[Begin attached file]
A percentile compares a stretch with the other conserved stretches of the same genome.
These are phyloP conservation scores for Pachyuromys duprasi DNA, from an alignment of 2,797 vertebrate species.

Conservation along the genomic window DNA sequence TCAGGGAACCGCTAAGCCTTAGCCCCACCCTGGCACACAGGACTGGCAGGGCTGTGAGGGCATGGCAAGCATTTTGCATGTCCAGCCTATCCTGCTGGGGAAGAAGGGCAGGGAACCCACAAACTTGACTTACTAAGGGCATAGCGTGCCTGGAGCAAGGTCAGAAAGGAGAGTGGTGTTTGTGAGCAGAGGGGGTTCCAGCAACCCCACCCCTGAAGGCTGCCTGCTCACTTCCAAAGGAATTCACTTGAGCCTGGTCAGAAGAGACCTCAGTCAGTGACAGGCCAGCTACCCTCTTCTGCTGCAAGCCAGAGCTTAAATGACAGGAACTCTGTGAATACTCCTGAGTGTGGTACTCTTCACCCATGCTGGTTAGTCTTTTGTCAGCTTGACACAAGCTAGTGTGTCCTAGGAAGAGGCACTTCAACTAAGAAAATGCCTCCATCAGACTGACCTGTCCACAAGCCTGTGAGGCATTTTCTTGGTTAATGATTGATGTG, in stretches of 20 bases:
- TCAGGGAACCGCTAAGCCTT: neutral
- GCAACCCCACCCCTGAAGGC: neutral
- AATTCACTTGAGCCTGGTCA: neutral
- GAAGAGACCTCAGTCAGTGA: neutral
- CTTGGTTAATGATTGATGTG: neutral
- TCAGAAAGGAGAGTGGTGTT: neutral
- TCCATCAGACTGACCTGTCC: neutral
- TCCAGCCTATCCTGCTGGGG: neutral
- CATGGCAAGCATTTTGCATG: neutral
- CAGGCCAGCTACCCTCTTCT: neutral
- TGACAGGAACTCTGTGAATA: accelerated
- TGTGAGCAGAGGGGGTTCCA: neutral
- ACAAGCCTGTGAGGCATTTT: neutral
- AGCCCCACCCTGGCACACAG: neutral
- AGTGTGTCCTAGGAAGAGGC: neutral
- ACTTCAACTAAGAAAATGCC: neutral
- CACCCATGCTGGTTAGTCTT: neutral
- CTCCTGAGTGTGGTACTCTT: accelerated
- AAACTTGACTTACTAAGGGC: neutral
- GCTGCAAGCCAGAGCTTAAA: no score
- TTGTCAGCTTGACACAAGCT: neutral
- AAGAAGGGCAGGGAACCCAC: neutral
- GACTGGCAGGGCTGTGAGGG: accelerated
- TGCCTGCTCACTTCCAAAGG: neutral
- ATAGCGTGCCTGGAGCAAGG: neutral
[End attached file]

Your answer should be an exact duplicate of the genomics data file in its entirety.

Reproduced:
A percentile compares a stretch with the other conserved stretches of the same genome.
These are phyloP conservation scores for Pachyuromys duprasi DNA, from an alignment of 2,797 vertebrate species.

Conservation along the genomic window DNA sequence TCAGGGAACCGCTAAGCCTTAGCCCCACCCTGGCACACAGGACTGGCAGGGCTGTGAGGGCATGGCAAGCATTTTGCATGTCCAGCCTATCCTGCTGGGGAAGAAGGGCAGGGAACCCACAAACTTGACTTACTAAGGGCATAGCGTGCCTGGAGCAAGGTCAGAAAGGAGAGTGGTGTTTGTGAGCAGAGGGGGTTCCAGCAACCCCACCCCTGAAGGCTGCCTGCTCACTTCCAAAGGAATTCACTTGAGCCTGGTCAGAAGAGACCTCAGTCAGTGACAGGCCAGCTACCCTCTTCTGCTGCAAGCCAGAGCTTAAATGACAGGAACTCTGTGAATACTCCTGAGTGTGGTACTCTTCACCCATGCTGGTTAGTCTTTTGTCAGCTTGACACAAGCTAGTGTGTCCTAGGAAGAGGCACTTCAACTAAGAAAATGCCTCCATCAGACTGACCTGTCCACAAGCCTGTGAGGCATTTTCTTGGTTAATGATTGATGTG, in stretches of 20 bases:
- TCAGGGAACCGCTAAGCCTT: neutral
- GCAACCCCACCCCTGAAGGC: neutral
- AATTCACTTGAGCCTGGTCA: neutral
- GAAGAGACCTCAGTCAGTGA: neutral
- CTTGGTTAATGATTGATGTG: neutral
- TCAGAAAGGAGAGTGGTGTT: neutral
- TCCATCAGACTGACCTGTCC: neutral
- TCCAGCCTATCCTGCTGGGG: neutral
- CATGGCAAGCATTTTGCATG: neutral
- CAGGCCAGCTACCCTCTTCT: neutral
- TGACAGGAACTCTGTGAATA: accelerated
- TGTGAGCAGAGGGGGTTCCA: neutral
- ACAAGCCTGTGAGGCATTTT: neutral
- AGCCCCACCCTGGCACACAG: neutral
- AGTGTGTCCTAGGAAGAGGC: neutral
- ACTTCAACTAAGAAAATGCC: neutral
- CACCCATGCTGGTTAGTCTT: neutral
- CTCCTGAGTGTGGTACTCTT: accelerated
- AAACTTGACTTACTAAGGGC: neutral
- GCTGCAAGCCAGAGCTTAAA: no score
- TTGTCAGCTTGACACAAGCT: neutral
- AAGAAGGGCAGGGAACCCAC: neutral
- GACTGGCAGGGCTGTGAGGG: accelerated
- TGCCTGCTCACTTCCAAAGG: neutral
- ATAGCGTGCCTGGAGCAAGG: neutral